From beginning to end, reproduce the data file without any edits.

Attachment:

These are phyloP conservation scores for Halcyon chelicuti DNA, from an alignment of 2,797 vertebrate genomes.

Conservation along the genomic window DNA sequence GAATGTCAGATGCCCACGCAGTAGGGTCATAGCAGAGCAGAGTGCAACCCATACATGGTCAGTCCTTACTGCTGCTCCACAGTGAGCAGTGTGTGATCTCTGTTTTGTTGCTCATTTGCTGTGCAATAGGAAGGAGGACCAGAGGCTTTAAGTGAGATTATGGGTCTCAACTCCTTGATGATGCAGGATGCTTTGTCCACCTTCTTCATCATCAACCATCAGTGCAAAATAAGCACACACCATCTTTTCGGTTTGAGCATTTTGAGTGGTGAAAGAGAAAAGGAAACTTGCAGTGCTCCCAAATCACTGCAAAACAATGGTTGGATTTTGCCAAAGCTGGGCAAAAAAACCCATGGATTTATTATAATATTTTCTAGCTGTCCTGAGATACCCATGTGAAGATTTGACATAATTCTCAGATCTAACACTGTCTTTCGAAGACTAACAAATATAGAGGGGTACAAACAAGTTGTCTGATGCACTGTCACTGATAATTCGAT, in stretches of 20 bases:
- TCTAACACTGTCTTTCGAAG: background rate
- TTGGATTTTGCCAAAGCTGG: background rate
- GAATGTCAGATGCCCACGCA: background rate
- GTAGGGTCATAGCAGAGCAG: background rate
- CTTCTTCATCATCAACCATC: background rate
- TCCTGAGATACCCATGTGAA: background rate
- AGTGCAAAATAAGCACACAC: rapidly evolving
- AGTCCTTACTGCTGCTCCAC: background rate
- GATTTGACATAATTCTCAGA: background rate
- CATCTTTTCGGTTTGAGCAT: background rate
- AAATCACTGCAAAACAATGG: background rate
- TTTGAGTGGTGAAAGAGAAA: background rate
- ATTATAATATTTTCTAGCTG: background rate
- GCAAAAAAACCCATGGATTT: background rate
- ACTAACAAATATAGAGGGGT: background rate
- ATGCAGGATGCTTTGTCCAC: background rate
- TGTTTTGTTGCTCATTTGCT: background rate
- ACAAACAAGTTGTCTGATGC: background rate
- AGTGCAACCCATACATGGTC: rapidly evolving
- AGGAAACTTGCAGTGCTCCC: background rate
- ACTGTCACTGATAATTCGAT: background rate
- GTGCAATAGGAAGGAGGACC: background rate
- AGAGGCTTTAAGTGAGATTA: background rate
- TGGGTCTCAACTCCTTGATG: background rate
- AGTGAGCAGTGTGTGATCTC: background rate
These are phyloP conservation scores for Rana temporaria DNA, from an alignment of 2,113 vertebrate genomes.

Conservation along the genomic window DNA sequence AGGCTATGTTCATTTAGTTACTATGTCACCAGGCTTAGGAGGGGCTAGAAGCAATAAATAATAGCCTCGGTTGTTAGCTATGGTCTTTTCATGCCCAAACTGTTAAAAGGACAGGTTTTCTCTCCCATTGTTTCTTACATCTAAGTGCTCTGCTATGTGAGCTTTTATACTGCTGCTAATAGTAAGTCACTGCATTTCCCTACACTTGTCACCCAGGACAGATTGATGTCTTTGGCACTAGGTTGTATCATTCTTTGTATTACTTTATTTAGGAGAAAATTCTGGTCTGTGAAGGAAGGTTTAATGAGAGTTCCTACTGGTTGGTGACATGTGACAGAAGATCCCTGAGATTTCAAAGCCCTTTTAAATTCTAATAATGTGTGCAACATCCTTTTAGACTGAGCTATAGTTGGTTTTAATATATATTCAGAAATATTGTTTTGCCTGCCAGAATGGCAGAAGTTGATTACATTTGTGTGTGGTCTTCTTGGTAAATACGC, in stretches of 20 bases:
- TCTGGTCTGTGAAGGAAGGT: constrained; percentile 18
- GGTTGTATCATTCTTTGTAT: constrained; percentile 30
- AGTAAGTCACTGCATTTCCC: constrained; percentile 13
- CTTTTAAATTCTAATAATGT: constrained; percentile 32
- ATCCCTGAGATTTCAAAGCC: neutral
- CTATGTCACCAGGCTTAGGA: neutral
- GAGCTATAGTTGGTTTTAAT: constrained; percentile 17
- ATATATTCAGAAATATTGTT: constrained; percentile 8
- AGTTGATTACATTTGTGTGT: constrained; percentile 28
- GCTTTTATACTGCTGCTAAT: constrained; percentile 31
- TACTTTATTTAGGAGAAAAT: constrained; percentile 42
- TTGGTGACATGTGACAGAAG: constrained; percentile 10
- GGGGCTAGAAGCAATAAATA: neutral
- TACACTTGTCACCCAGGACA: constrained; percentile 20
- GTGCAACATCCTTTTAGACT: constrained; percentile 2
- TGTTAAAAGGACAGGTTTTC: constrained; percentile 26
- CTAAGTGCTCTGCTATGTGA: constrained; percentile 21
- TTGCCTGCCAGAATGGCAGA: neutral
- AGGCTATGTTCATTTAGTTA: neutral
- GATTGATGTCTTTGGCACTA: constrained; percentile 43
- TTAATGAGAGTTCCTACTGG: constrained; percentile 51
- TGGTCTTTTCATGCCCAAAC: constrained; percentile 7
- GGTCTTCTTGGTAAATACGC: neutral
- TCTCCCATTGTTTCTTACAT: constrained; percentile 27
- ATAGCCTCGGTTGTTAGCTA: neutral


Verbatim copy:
These are phyloP conservation scores for Halcyon chelicuti DNA, from an alignment of 2,797 vertebrate genomes.

Conservation along the genomic window DNA sequence GAATGTCAGATGCCCACGCAGTAGGGTCATAGCAGAGCAGAGTGCAACCCATACATGGTCAGTCCTTACTGCTGCTCCACAGTGAGCAGTGTGTGATCTCTGTTTTGTTGCTCATTTGCTGTGCAATAGGAAGGAGGACCAGAGGCTTTAAGTGAGATTATGGGTCTCAACTCCTTGATGATGCAGGATGCTTTGTCCACCTTCTTCATCATCAACCATCAGTGCAAAATAAGCACACACCATCTTTTCGGTTTGAGCATTTTGAGTGGTGAAAGAGAAAAGGAAACTTGCAGTGCTCCCAAATCACTGCAAAACAATGGTTGGATTTTGCCAAAGCTGGGCAAAAAAACCCATGGATTTATTATAATATTTTCTAGCTGTCCTGAGATACCCATGTGAAGATTTGACATAATTCTCAGATCTAACACTGTCTTTCGAAGACTAACAAATATAGAGGGGTACAAACAAGTTGTCTGATGCACTGTCACTGATAATTCGAT, in stretches of 20 bases:
- TCTAACACTGTCTTTCGAAG: background rate
- TTGGATTTTGCCAAAGCTGG: background rate
- GAATGTCAGATGCCCACGCA: background rate
- GTAGGGTCATAGCAGAGCAG: background rate
- CTTCTTCATCATCAACCATC: background rate
- TCCTGAGATACCCATGTGAA: background rate
- AGTGCAAAATAAGCACACAC: rapidly evolving
- AGTCCTTACTGCTGCTCCAC: background rate
- GATTTGACATAATTCTCAGA: background rate
- CATCTTTTCGGTTTGAGCAT: background rate
- AAATCACTGCAAAACAATGG: background rate
- TTTGAGTGGTGAAAGAGAAA: background rate
- ATTATAATATTTTCTAGCTG: background rate
- GCAAAAAAACCCATGGATTT: background rate
- ACTAACAAATATAGAGGGGT: background rate
- ATGCAGGATGCTTTGTCCAC: background rate
- TGTTTTGTTGCTCATTTGCT: background rate
- ACAAACAAGTTGTCTGATGC: background rate
- AGTGCAACCCATACATGGTC: rapidly evolving
- AGGAAACTTGCAGTGCTCCC: background rate
- ACTGTCACTGATAATTCGAT: background rate
- GTGCAATAGGAAGGAGGACC: background rate
- AGAGGCTTTAAGTGAGATTA: background rate
- TGGGTCTCAACTCCTTGATG: background rate
- AGTGAGCAGTGTGTGATCTC: background rate
These are phyloP conservation scores for Rana temporaria DNA, from an alignment of 2,113 vertebrate genomes.

Conservation along the genomic window DNA sequence AGGCTATGTTCATTTAGTTACTATGTCACCAGGCTTAGGAGGGGCTAGAAGCAATAAATAATAGCCTCGGTTGTTAGCTATGGTCTTTTCATGCCCAAACTGTTAAAAGGACAGGTTTTCTCTCCCATTGTTTCTTACATCTAAGTGCTCTGCTATGTGAGCTTTTATACTGCTGCTAATAGTAAGTCACTGCATTTCCCTACACTTGTCACCCAGGACAGATTGATGTCTTTGGCACTAGGTTGTATCATTCTTTGTATTACTTTATTTAGGAGAAAATTCTGGTCTGTGAAGGAAGGTTTAATGAGAGTTCCTACTGGTTGGTGACATGTGACAGAAGATCCCTGAGATTTCAAAGCCCTTTTAAATTCTAATAATGTGTGCAACATCCTTTTAGACTGAGCTATAGTTGGTTTTAATATATATTCAGAAATATTGTTTTGCCTGCCAGAATGGCAGAAGTTGATTACATTTGTGTGTGGTCTTCTTGGTAAATACGC, in stretches of 20 bases:
- TCTGGTCTGTGAAGGAAGGT: constrained; percentile 18
- GGTTGTATCATTCTTTGTAT: constrained; percentile 30
- AGTAAGTCACTGCATTTCCC: constrained; percentile 13
- CTTTTAAATTCTAATAATGT: constrained; percentile 32
- ATCCCTGAGATTTCAAAGCC: neutral
- CTATGTCACCAGGCTTAGGA: neutral
- GAGCTATAGTTGGTTTTAAT: constrained; percentile 17
- ATATATTCAGAAATATTGTT: constrained; percentile 8
- AGTTGATTACATTTGTGTGT: constrained; percentile 28
- GCTTTTATACTGCTGCTAAT: constrained; percentile 31
- TACTTTATTTAGGAGAAAAT: constrained; percentile 42
- TTGGTGACATGTGACAGAAG: constrained; percentile 10
- GGGGCTAGAAGCAATAAATA: neutral
- TACACTTGTCACCCAGGACA: constrained; percentile 20
- GTGCAACATCCTTTTAGACT: constrained; percentile 2
- TGTTAAAAGGACAGGTTTTC: constrained; percentile 26
- CTAAGTGCTCTGCTATGTGA: constrained; percentile 21
- TTGCCTGCCAGAATGGCAGA: neutral
- AGGCTATGTTCATTTAGTTA: neutral
- GATTGATGTCTTTGGCACTA: constrained; percentile 43
- TTAATGAGAGTTCCTACTGG: constrained; percentile 51
- TGGTCTTTTCATGCCCAAAC: constrained; percentile 7
- GGTCTTCTTGGTAAATACGC: neutral
- TCTCCCATTGTTTCTTACAT: constrained; percentile 27
- ATAGCCTCGGTTGTTAGCTA: neutral